Subsequently, there has been a relationship between the judiciary and arbitration that has oscillated between harmonious stages, based on the cooperation and effective communication between arbitral tribunals and the judiciary, and other not-so-peaceful stages based on the clash between the arbitral awards and the Court’s orders related to them.
As a principle, both arbitration and the judiciary arise from the same root, namely, jurisdictional power. As explained by S. Truxal:
- The term jurisdiction stems from the Latin “juris-dicere”, or to declare the law; “juris-dare” is to make it. In the words of Beale, jurisdiction is “the power of a sovereign to affect the rights of persons, whether by legislation, by executive decree, or by the judgment of a court”.'
Even though the following statement could be widely discussed in the context of an international arbitration, it is clear that, under the “unity of jurisdiction” principle, and given that up to date -and no without several and well-grounded critics- the State as an administrative organization figure continues to be the basis for the concept of sovereignty and its corresponding jurisdiction, it shall be accepted that is the State who primarily grants – or more properly, substitutes – its own jurisdiction to arbitration in order to have a real arbitral jurisdiction.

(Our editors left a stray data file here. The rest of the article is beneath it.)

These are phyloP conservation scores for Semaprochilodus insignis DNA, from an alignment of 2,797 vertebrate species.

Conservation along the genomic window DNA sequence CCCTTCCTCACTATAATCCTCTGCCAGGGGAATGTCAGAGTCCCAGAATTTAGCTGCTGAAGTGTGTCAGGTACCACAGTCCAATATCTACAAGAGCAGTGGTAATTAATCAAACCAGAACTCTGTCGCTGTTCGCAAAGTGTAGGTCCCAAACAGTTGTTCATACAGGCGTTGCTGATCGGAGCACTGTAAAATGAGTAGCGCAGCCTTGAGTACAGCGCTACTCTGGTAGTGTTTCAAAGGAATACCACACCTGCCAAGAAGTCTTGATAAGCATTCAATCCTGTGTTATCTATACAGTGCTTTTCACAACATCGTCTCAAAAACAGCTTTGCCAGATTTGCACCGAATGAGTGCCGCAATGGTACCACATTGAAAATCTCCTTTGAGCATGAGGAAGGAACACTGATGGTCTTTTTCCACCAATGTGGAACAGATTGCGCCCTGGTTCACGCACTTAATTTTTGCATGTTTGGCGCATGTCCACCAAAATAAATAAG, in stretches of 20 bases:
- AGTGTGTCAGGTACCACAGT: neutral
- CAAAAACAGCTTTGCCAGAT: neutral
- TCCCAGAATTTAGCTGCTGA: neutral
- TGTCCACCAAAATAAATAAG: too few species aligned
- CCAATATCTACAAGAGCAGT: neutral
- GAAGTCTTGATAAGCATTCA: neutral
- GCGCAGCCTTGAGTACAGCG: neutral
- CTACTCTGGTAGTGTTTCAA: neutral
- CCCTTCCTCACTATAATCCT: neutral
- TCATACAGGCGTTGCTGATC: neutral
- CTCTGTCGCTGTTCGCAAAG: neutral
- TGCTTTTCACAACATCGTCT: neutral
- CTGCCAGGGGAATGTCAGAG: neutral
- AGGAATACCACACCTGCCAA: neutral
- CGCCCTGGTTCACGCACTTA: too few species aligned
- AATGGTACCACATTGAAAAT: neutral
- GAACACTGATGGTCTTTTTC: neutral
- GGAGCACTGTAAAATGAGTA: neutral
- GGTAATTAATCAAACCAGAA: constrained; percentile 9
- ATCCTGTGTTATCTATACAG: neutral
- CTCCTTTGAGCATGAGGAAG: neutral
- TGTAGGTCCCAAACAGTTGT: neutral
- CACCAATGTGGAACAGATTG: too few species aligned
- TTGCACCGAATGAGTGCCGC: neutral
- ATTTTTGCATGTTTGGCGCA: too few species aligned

In the case of Venezuela, the State does not completely substitute its jurisdiction. In this regard, it only makes possible for arbitration tribunals to decide controversies through the issuance of enforceable arbitration awards while the State continues to be the one authorized to enforce said awards using the monopoly on the use of force that only pertains to the State.
All of the above, plus the status of the relationship between the Judiciary and arbitration, has been recently discussed in the Venezuelan arbitration forum due to the emergence of a recent and already concluded case (Modexel v Polar) where – due to several circumstances – it was brought to the fore some questions, being the most important one whether the Venezuelan Supreme Tribunal of Justice was allowed to directly intervene in ongoing arbitration proceedings where there allegedly were violations to constitutional rights (i.e. right to defense and due process) of one of the parties.
The Venezuelan Tribunal of Justice finally responded said question clarifying that (i) in that case the requirements were not fulfilled for the Constitutional Chamber to know the case through an avocamiento; and (ii) if the alleged constitutional violations persisted after the final arbitration award was granted:
- (…) a respective challenge of the same, if considered pertinent, would proceed either by filing of an eventual appeal for annulment of the arbitration award in accordance with the provisions of the Commercial Arbitration Law, or alternatively through the exercise of an action for constitutional protection or through the constitutional review mechanism, as appropriate.'